CHICAGO (WLS) -- From major gains in test scores and graduation rates to massive school closings and a teachers strike, Chicago Mayor Rahm Emanuel will leave office with many highs and lows on the education front.
"I am most proud that we've added four years of educational time to a child's education in Chicago, it's the largest increase ever in America. Full day pre-K, full day kindergarten never existed, and a full day of education and the results are what I'm most proud about," Mayor Emanuel said, while talking about his education legacy.
CPS now boasts record high graduation rates, 78 percent at the end of 2018 compared to just 57 percent in 2011.
Students have also shown strong gains in reading tests scores, up to 61 percent at or above national standards in 2018, compared to 46 percent in 2013. There have also been record gains in math scores up to 57 percent compared to 45 percent in that same time frame.
"The public schools have made progress in the city. I think a lot of it has been in spite of Rahm not because of Rahm," Chicago Teachers Union President Jesse Sharkey said.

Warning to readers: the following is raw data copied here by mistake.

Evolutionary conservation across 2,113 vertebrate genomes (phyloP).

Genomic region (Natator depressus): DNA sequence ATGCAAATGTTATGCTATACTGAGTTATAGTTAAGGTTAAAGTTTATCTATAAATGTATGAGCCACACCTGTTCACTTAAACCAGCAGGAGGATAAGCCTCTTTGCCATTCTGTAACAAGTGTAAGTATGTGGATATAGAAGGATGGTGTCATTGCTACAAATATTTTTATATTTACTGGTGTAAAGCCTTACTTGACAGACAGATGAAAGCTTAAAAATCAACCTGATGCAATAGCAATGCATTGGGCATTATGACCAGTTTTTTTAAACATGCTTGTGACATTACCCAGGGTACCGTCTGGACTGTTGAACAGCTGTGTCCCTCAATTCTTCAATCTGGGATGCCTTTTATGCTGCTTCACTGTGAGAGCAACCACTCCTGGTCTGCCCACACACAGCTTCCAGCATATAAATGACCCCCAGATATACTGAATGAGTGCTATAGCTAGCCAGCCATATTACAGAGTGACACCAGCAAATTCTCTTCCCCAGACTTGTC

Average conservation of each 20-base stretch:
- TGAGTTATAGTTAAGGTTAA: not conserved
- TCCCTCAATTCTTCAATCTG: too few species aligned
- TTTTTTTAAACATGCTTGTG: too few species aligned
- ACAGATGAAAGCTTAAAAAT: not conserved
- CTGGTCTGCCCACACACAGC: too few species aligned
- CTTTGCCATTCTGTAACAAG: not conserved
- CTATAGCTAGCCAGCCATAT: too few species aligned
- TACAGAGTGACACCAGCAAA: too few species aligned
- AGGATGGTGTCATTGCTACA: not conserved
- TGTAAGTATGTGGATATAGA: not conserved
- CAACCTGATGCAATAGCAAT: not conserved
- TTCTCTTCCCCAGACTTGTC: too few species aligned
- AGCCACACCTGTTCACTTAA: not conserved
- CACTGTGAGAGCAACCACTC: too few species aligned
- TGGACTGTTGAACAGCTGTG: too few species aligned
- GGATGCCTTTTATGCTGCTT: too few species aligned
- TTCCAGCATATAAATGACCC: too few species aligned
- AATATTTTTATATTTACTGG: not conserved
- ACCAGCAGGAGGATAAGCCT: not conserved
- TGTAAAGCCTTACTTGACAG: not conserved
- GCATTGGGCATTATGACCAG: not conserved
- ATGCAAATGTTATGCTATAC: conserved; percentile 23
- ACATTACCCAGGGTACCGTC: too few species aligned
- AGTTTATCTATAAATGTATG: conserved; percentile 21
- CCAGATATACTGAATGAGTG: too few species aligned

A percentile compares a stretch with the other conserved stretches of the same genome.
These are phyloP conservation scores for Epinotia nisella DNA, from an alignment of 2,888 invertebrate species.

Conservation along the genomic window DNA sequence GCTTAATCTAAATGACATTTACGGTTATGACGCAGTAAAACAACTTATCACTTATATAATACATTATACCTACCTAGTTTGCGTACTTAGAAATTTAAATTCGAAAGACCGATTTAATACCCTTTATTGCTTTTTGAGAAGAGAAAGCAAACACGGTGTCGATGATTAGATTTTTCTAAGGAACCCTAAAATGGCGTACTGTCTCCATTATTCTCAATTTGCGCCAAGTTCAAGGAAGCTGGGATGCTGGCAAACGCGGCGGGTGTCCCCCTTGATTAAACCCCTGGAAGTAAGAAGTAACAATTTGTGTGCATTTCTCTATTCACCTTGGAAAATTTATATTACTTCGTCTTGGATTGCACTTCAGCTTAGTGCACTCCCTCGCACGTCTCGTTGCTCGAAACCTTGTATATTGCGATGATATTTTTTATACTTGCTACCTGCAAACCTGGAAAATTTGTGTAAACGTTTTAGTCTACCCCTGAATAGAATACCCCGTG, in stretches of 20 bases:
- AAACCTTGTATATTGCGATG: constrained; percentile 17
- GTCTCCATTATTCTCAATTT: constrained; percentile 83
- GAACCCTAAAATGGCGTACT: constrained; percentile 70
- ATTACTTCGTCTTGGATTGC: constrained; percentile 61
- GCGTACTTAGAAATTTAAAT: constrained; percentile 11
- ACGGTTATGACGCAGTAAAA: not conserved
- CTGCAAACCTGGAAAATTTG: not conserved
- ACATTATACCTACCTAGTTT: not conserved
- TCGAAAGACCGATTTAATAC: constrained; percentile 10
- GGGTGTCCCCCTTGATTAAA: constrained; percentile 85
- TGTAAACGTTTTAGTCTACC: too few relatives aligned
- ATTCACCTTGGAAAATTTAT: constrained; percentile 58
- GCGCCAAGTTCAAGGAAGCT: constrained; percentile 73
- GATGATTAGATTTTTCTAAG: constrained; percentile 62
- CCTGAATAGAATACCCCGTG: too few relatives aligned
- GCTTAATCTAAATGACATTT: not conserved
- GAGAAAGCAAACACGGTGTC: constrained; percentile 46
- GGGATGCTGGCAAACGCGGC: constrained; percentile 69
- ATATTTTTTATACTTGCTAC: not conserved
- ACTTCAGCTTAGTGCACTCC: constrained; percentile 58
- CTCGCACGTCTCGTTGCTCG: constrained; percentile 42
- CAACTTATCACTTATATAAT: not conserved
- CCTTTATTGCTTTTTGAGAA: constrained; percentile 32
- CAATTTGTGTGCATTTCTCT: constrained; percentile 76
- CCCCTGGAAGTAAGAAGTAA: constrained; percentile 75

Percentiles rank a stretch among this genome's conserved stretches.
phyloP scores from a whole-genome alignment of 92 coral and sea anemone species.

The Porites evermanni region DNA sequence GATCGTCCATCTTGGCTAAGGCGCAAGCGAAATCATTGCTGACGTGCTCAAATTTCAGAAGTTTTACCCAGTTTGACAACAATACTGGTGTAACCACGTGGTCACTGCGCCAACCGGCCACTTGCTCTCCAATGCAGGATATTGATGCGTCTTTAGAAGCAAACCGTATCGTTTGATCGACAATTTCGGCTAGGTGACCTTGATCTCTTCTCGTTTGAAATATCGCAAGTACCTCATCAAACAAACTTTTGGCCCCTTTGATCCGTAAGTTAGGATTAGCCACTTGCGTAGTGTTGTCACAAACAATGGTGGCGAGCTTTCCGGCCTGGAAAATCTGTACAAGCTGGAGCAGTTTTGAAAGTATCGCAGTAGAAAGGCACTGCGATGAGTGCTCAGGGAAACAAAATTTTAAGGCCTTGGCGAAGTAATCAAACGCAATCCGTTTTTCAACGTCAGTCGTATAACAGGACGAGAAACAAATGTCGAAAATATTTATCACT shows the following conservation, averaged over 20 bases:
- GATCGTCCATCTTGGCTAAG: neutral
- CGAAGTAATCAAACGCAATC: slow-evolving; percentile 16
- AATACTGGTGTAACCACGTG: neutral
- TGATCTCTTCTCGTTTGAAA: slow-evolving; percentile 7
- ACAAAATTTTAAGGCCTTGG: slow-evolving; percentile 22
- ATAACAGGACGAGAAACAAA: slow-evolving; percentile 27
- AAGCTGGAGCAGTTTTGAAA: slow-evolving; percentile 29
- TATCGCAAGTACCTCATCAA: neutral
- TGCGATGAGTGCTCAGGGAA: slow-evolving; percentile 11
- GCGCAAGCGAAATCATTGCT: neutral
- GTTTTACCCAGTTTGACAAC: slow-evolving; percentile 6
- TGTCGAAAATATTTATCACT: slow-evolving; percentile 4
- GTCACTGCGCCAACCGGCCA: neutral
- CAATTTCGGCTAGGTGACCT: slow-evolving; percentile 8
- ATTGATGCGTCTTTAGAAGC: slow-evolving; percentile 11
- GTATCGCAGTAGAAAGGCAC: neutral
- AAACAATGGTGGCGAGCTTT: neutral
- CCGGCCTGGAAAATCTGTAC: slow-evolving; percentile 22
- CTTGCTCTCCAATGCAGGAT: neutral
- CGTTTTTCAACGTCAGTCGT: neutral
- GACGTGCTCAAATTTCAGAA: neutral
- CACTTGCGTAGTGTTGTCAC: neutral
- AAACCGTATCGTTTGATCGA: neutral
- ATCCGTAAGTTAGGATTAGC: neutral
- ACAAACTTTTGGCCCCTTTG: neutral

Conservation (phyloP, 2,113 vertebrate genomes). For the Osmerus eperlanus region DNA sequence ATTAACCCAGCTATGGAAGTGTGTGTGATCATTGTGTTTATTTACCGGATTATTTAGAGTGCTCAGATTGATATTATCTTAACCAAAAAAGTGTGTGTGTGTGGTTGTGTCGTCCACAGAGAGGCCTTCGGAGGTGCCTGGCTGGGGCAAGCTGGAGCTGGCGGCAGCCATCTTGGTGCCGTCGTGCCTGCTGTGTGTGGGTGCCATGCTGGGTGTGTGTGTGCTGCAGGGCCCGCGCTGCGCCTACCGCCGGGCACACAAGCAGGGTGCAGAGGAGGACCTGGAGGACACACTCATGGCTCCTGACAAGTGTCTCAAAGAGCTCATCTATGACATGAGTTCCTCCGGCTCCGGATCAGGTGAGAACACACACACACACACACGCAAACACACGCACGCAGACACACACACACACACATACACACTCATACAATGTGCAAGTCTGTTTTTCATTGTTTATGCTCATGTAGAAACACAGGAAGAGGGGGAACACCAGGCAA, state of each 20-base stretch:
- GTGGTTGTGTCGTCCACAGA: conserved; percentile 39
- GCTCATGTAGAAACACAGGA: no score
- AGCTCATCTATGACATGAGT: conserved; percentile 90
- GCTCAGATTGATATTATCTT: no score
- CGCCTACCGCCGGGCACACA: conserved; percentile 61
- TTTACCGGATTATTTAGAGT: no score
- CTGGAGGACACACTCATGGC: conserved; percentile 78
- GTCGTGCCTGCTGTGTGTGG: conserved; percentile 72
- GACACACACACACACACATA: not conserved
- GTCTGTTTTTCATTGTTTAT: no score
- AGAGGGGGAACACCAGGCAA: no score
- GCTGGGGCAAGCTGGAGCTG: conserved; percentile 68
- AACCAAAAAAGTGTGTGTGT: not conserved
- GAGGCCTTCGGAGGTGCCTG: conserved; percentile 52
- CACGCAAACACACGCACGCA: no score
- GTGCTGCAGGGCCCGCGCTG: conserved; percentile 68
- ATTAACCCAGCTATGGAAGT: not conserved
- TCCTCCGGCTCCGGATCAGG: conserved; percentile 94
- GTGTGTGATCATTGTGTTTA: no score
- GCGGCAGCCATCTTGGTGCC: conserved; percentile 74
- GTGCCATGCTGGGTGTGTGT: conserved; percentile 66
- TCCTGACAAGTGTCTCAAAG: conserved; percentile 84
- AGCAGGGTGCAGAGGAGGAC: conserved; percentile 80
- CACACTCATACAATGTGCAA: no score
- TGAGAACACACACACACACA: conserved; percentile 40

Sharkey said the union's relationship with Emanuel has been rocky from the start.
Facing a budget crisis, Emanuel unilaterally eliminated the teachers 4-percent pay raise, leading to the first teachers strike in 25 years.
"I think Rahm's legacy will be the person who couldn't listen - the person who led with middle fingers and elbows," Sharkey said.
Emanuel admits he mishandled the situation by not first talking with former CTU president Karen Lewis.
"She'd have probably told me, 'It's your problem. Big job, big chair. You fix it.' My problem is, I never gave her a chance to sit at the table and tell me that," Emanuel said.
Emanuel will be also remembered for shuttering 50 schools, which the union sees as retaliation for the strike. But Emanuel brushes off the criticism.
"When I walked in, shortest school day in America, worst public funding of education in America, lowest graduation in America lowest community college graduation in America, and we didn't even offer full-day kindergarten to have a child. So of course I'm going to make some controversy, because you've got to do some big things to get that stuff right," Emanuel said
He added that when he has students personally thank him and share success stories, that's what sticks with him.
"If you're going to spend your time getting whacked around all day, that's pretty good," Emanuel said.
Chicago Mayor Rahm Emanuel leaves office with mixed report card on education
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